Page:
The next chapter details Charles Mingus' important contributions, including his expansion of the bassists traditional role from time keeper/harmonic underpinning to a more contrapuntal, dialogue like interaction. While Scott LaFaro is often credited with these types of advances in his work with the Bill Evans Trio, Mingus actually took things farther by letting go of steady temo altogether at times. His advanced sense of form in his compositions, and his frequent use of group improvisation also are discussed.
Next comes a chapter about Ornette Coleman, perhaps the central figure to Free Jazz. Jost presents a clear, lucid discussion of Ornette's music, following from his early recordings for Contemporary which have more traditional characteristics than one would be led to believe, on through his work with his "classic" quartet of Don Cherry, Charlie Haden and Billy Higgins or Ed Blackwell. He gives a detailed analysis of Coleman's use of deviations in pitch to vocalize the sound, working intonation as an expressive element. He also discusses Ornette's compositions, and how they act as a springboard for his improvisations. He also discusses the landmark double quartet recording which gave the style it's name, Free Jazz, and Ornette's later trio and the way he began playing trumpet and violin. The book was written in 1974, so there is no discussion of anything more current. This in no way diminishes the books value, however.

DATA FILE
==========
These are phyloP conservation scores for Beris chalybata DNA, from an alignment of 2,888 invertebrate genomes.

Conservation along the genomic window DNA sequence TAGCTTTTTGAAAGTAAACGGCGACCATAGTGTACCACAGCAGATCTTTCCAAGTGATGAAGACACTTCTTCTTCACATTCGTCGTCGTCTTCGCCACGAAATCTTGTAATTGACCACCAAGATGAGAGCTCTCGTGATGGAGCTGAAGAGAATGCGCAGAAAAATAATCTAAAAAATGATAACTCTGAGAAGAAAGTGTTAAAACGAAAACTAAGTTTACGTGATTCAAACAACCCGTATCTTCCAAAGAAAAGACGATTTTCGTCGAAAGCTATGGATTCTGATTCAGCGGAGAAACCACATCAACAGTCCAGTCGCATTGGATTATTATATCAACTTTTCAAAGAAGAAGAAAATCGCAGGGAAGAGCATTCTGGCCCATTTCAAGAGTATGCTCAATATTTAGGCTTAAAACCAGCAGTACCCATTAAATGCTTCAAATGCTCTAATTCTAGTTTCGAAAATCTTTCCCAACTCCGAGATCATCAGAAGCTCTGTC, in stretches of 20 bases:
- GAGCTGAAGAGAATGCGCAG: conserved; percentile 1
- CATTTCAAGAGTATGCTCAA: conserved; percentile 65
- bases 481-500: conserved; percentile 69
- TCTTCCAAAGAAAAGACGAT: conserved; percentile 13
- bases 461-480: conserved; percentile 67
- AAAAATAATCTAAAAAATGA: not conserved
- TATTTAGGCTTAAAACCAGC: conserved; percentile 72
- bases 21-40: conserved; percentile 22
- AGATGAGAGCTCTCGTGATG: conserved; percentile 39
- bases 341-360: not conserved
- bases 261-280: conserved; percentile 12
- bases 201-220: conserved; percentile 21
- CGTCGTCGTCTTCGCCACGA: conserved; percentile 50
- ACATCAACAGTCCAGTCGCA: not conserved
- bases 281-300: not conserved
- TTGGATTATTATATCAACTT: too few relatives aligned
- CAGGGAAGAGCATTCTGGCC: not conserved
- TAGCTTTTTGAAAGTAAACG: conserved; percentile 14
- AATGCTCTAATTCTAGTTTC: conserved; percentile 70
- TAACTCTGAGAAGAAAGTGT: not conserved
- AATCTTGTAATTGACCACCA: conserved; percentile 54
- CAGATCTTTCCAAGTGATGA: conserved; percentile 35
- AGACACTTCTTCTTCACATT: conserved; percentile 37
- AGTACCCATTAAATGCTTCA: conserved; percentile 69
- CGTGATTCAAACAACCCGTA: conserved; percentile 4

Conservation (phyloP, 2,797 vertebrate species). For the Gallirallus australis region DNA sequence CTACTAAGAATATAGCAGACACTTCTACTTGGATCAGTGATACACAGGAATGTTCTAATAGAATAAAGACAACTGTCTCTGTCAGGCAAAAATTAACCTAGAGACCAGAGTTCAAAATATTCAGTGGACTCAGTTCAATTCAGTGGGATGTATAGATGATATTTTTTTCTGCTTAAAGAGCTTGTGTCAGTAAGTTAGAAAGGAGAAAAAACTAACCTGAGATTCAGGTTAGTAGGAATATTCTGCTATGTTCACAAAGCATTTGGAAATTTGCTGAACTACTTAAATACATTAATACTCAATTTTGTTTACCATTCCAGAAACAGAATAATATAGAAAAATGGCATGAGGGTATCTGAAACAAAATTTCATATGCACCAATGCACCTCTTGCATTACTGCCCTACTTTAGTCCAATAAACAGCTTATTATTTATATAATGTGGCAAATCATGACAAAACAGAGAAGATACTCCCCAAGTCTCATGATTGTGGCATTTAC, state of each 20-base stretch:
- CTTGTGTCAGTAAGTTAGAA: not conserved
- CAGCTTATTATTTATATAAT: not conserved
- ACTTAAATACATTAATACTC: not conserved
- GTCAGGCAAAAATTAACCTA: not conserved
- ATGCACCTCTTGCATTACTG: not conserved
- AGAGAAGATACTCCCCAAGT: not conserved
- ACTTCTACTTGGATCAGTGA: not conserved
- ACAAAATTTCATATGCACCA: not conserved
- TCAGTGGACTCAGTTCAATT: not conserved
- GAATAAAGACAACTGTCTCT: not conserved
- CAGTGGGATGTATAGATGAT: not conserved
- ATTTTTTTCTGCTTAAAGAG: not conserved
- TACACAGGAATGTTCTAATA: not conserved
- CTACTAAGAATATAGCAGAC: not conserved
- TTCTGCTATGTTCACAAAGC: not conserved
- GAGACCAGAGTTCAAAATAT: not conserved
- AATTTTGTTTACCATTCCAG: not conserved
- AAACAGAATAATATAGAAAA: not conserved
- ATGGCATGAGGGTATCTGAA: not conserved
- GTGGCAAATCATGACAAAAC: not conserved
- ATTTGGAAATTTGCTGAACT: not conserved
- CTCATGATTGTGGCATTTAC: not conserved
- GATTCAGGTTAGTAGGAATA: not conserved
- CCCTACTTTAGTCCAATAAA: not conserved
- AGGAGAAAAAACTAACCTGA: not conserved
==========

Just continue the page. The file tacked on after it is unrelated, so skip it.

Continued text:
This is followed by a discussion of Cecil Taylor, which gives a measured examination of his music, his aesthetic position, and the techniques he employs. This is a great service to the music. Such devotion to get the information across is noteworthy. For the open minded, who haven't yet found their way into this music, this book is a perfect map.
After this comes the second chapter about Coltrane, specifically the years 1965-1967, when he recorded his most avant-garde works. Much of the chapter is devoted to Ascension, what many see as Coltrane's Free Jazz. Again, there is such a lucid discussion of this music, it is hard not to want to listen to it with new ears, with new information gleaned from reading this book.
The remaining chapters deal with Archie Shepp, Albert Ayler, Don Cherry, "The Chicagoans" (musicians associated with the AACM, the Association for the Advancement of Creative Musicians, including the Art Ensemble of Chicago, Anthony Braxton, and Muhal Richard Abrams), and Sun Ra. All parts of the book serve their subjects well. A wealth of historical and musical information is contained in this work, with many notated musical examples.
Both of these books are works of real scholarship, but which are not only aimed at, or useful to, specialists or musicians. The general listener/reader would benefit greatly from both of these. Free Jazz is the more technical book; West Coast Jazz has more history and personal anecdote. Both have excellent discographies, which do excellent jobs at pointing you towards essential recordings.
If you have ever found yourself put off from West Coast Jazz or Free Jazz because of what you heard about it or read about it, rather than from actually hearing the music itself, you would be well served by giving these books a thorough read. They can go a long way at correcting misconceptions. Of course, reading the books without listening to the music they discuss will be a hollow experience, but the information in these impressive texts will give you the tools to fairly gauge the music in question. Hopefully this will lead to new or perhaps deeper listening experiences, and greater understanding, greater pleasure.
Happy listening in the New Year!